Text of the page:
As a disturbing number of measles outbreaks crop up around the United States, Facebook is facing challenges combating widespread misinformation about vaccinations on its platform, which has become a haven for the anti-vaccination movement.
The World Health Organization recently named “vaccine hesitancy” as one of the biggest global health threats of 2019. But on Facebook, in public pages and private groups with tens of thousands of members, false information about vaccines — largely stemming from a now-debunked 1998 study that tied immunizations to autism — is rampant and tough to pin down. In the bubble of closed groups, users warn against the dangers of vaccinations, citing pseudoscience and conspiracy theories.
Facebook has publicly declared that fighting misinformation is one of its top priorities. But when it comes to policing misleading content about vaccinations, the site faces a thorny challenge. The bulk of anti-vaccination content doesn’t violate Facebook’s community guidelines for inciting “real-world harm,” according to a spokesperson, and the site’s algorithms often promote unscientific pages or posts about the issue. Parents are left to wade through the mire, and as the viral spread of fake news has shown, many users have trouble distinguishing between reliable sources and unreliable ones.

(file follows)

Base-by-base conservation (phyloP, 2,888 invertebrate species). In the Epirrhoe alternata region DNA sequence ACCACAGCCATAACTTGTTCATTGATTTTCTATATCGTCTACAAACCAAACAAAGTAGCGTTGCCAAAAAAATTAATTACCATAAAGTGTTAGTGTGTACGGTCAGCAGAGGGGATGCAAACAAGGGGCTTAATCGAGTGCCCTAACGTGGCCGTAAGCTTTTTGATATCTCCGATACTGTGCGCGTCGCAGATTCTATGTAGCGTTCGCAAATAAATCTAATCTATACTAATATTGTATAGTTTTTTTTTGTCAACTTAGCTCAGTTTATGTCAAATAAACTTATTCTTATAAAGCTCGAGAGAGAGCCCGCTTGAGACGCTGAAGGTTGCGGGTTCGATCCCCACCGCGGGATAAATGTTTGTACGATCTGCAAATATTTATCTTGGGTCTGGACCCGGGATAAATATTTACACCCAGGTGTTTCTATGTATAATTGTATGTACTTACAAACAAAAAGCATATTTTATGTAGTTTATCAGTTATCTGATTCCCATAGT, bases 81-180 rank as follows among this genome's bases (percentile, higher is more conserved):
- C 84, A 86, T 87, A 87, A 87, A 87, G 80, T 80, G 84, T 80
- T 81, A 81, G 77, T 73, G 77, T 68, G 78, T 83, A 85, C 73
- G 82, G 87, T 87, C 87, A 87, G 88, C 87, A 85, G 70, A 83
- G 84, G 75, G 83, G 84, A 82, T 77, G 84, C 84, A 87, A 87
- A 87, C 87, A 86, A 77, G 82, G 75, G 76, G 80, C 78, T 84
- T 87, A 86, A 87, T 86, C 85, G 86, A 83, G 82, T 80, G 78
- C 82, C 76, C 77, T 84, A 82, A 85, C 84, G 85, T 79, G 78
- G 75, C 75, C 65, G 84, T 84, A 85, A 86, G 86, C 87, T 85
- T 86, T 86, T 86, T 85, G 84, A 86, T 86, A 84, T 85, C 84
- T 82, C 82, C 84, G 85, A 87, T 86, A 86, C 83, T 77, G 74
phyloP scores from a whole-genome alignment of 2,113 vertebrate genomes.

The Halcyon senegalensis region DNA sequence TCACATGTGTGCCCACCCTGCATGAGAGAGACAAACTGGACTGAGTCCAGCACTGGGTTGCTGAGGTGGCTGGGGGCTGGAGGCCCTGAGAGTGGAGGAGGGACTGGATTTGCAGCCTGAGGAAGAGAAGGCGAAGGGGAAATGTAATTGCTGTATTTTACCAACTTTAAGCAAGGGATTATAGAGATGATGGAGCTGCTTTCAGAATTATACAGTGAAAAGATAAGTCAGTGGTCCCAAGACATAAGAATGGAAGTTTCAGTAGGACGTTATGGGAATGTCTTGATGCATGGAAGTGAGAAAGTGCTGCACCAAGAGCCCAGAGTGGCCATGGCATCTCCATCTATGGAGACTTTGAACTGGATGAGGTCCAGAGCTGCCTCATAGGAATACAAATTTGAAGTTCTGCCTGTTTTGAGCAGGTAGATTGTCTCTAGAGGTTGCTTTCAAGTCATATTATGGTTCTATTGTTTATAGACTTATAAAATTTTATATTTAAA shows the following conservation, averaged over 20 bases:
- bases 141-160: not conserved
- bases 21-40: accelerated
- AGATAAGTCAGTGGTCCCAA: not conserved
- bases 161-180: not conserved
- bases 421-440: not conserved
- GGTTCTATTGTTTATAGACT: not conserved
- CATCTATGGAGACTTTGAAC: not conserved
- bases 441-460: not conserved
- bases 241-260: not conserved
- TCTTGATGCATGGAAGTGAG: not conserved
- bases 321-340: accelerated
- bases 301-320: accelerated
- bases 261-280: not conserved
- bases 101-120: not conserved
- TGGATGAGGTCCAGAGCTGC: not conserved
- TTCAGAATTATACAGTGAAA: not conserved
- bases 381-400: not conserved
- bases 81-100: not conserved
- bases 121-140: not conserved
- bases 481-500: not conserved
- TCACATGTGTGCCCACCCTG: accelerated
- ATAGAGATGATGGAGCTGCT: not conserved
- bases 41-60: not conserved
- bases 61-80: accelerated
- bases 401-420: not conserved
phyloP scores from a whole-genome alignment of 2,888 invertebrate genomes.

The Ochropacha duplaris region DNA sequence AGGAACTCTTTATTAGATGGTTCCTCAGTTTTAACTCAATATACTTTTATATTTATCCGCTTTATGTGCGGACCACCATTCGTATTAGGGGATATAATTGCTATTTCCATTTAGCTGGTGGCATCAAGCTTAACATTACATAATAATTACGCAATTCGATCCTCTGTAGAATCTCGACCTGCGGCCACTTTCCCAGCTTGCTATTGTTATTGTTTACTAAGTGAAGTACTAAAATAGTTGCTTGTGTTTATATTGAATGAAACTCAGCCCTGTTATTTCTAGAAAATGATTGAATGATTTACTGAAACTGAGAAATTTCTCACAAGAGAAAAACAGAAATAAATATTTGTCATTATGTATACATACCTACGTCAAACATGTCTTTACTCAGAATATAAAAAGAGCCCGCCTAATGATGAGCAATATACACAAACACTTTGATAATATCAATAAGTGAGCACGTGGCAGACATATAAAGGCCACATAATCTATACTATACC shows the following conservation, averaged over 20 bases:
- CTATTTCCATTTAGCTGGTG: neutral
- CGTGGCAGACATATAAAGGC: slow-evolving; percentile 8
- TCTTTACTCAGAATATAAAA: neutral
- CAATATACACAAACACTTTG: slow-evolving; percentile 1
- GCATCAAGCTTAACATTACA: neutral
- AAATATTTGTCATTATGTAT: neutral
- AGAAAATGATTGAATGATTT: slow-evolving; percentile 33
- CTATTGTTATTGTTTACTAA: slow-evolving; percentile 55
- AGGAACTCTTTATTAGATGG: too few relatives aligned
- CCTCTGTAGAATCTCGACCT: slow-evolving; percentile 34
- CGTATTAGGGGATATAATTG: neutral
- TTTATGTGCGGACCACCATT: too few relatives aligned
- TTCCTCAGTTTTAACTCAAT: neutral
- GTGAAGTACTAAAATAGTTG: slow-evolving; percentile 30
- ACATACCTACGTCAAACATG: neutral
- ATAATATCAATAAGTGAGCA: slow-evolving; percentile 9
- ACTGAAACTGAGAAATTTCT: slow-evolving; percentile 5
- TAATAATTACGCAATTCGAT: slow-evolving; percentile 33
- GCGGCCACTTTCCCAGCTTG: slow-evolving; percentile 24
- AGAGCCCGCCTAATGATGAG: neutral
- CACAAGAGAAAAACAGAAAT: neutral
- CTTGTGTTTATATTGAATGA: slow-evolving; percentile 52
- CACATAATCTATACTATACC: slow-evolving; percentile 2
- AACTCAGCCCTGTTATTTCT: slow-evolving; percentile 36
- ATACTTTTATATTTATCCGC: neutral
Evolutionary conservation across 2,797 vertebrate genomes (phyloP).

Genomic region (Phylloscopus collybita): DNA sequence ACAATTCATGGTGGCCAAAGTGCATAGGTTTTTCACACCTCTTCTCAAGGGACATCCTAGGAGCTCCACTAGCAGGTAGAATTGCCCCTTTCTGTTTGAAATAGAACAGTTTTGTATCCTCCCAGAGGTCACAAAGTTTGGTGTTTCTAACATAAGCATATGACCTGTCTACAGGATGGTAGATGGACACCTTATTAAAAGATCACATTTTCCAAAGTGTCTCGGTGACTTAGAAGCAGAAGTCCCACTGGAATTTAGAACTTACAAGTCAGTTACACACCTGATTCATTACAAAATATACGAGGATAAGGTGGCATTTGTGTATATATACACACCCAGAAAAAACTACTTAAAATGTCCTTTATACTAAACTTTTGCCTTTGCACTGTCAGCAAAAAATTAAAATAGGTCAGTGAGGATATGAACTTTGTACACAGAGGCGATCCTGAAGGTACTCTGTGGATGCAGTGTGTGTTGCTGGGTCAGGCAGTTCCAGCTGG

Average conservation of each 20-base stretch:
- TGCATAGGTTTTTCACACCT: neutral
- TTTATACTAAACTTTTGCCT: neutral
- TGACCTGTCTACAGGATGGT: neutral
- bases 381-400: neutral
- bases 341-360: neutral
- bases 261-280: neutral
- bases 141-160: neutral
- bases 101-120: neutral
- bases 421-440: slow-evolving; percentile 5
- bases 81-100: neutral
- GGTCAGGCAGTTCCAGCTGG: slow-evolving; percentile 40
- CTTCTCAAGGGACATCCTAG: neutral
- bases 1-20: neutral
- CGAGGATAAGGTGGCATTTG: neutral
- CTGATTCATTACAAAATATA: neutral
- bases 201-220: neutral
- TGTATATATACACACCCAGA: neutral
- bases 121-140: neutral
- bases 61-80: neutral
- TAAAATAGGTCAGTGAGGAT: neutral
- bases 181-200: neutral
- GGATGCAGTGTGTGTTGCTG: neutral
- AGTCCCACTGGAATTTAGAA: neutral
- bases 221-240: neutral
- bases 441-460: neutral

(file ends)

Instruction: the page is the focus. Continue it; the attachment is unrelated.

The rise of “anti-vaxx” Facebook groups is overlapping with a resurgence of measles.
Wendy Sue Swanson, a pediatrician at Seattle Children’s Hospital and spokeswoman for the American Academy of Pediatrics, recently met with Facebook strategists about dealing with public health issues, including misinformation about vaccines, on the platform. Swanson said that it’s not Facebook’s job to police the dialogue around immunizations, but rather to make sure users have ample access to scientifically valid content.
“You wouldn’t go see a pediatrician who doesn’t hold medical certification, but on the internet, you might listen to them,” Swanson said. “Facebook isn’t responsible for changing quacks but they do have an opportunity to change the way information is served up.”